• SiC

Taking Action as a SAP Member

Submitted: July 4th, 2021

Ewa Krasodomska 4th year

Department of Conservation and Restoration of Works of Art

Jan Matejko Academy of Fine Arts

Cracow, Poland

I thoroughly enjoyed taking part in the Student Ambassador Program, organized by Sustainability in Conservation. It was interesting to learn about the ways in which our actions in the conservation lab impact the environment. My efforts focused on a few tasks from the SAP guidance notebook, to introduce environmentally sustainable habits in our studios.

My first task was to precisely locate where the contaminated water from our academy buildings flows, which turned out to be a sewage treatment plant 'Płaszów,' located in the suburbs of Krakow. Through further research, I discovered that you mustn't pour dirt with sand down the drain. I asked our professor of conservation of wall painting in our academy about a good way to resolve this problem. The professor recommended 'osadnik'- 'water settler,’ a mechanism by which sand settles to the bottom (Figure 1, 2) so that only clean water flows into the sewage system. In cooperation with Kornelia Paczkowska, I took a photo of the device in our studio and then she made the graphic (Figure 3).

Figure 1 - Water Settler

Figure 2: Mechanism Graphic
Figure 3: Graphic of Water Settler by Kornelia Paczkowska

To fully understand the travel path of our building’s sewage, I looked into the technological process of cleaning water (Figure 4). I traced where the sewage continues its journey to the Vistula River, then to the Baltic Sea, onto the North Sea and finally to the Atlantic Ocean. To further understand my own contribution, I checked my footprint. My total water footprint is 324 m3 per year. Components: 114 m3 food and 210 m3 domestic.

Figure 4: Technological Process of Water Filtration

When I read the description of sewage treatment at the plant, I found out that we cannot pour turpentine down the sink. To better understand the reasons why, I talked to a chemist in our department who deals with the collection of chemical waste. I then decided to make a poster to educate our academic community not to pour turpentine down the sink after painting classes (Figure 6). Due to Covid, many of our practical lessons have been canceled. However, my hope is that when we return to the academy in October, we will have a normal schedule and we can implement these changes into our studios. This would help to raise awareness of our responsibility to protect the environment.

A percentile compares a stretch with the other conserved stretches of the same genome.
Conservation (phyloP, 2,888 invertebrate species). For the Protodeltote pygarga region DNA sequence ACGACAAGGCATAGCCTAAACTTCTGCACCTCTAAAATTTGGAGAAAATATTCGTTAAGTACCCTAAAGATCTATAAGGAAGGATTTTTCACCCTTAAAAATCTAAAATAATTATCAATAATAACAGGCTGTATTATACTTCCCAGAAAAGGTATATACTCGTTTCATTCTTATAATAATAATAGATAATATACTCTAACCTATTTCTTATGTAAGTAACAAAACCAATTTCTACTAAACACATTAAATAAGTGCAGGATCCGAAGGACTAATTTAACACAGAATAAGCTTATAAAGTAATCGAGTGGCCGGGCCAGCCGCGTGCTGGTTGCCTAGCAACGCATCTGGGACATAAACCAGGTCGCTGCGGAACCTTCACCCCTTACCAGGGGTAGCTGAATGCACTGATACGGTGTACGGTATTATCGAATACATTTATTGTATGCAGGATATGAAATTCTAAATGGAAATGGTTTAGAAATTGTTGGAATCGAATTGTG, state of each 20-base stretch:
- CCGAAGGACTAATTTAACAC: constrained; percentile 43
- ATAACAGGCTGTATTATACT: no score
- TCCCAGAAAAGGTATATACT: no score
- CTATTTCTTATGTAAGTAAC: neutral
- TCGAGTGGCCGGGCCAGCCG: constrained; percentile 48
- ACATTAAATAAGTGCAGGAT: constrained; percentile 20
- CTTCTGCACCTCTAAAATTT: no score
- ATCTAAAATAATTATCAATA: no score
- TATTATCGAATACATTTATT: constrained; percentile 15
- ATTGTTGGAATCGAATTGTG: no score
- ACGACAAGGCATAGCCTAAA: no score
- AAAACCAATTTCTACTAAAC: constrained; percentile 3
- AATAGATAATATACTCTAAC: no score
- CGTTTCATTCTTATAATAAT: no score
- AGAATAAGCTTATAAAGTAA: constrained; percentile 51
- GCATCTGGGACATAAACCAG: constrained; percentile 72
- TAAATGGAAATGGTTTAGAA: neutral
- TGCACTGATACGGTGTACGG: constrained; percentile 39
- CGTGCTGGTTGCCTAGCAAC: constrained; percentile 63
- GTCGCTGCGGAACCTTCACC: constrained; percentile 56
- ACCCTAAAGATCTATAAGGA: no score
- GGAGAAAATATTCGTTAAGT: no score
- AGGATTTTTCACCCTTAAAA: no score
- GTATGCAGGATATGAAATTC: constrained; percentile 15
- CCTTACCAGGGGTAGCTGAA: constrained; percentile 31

Figure 5: Poster by Ewa Krasodomska

The situation is similar in terms of other chemical waste. My plan to sort the chemical waste in our conservation studios, was inspired by the Jagiellonian University in Cracow, due to working with the same exporting company. I contacted the professors from the Jagiellonian University and they suggested the following division of waste:

  • Organic substances with halogens

  • Halogen-free organic substances (O) (Turpentine, DMF Dimethylformamide, DMSO Dimethyl Sulfoxide, Propyl alcohol (propanol), Petrol)

  • Acetone

  • Ethanol

  • Alkaline aqueous solutions (ammonia)

  • Acidic aqueous solutions

I am grateful to have had the opportunity to participate in the Student Ambassador Program. It was my first-time taking part in an international project related to sustainability in the conservation profession. Initiatives such as this are necessary to affect positive environmental change and to provide hope for future generations. I hope this type of environmental consciousness will continue to spread throughout our growing community.


Figure 1 - https://ecol-shop.com/userdata/public/gfx/903/EOW-1.jpg

Figure 2 - TILLEY et al. 2014 https://sswm.info/sites/default/files/inlineimages/TILLEY%20et%20al.%202014.%20Schematic%20of%20a%20biogas%20settler.png

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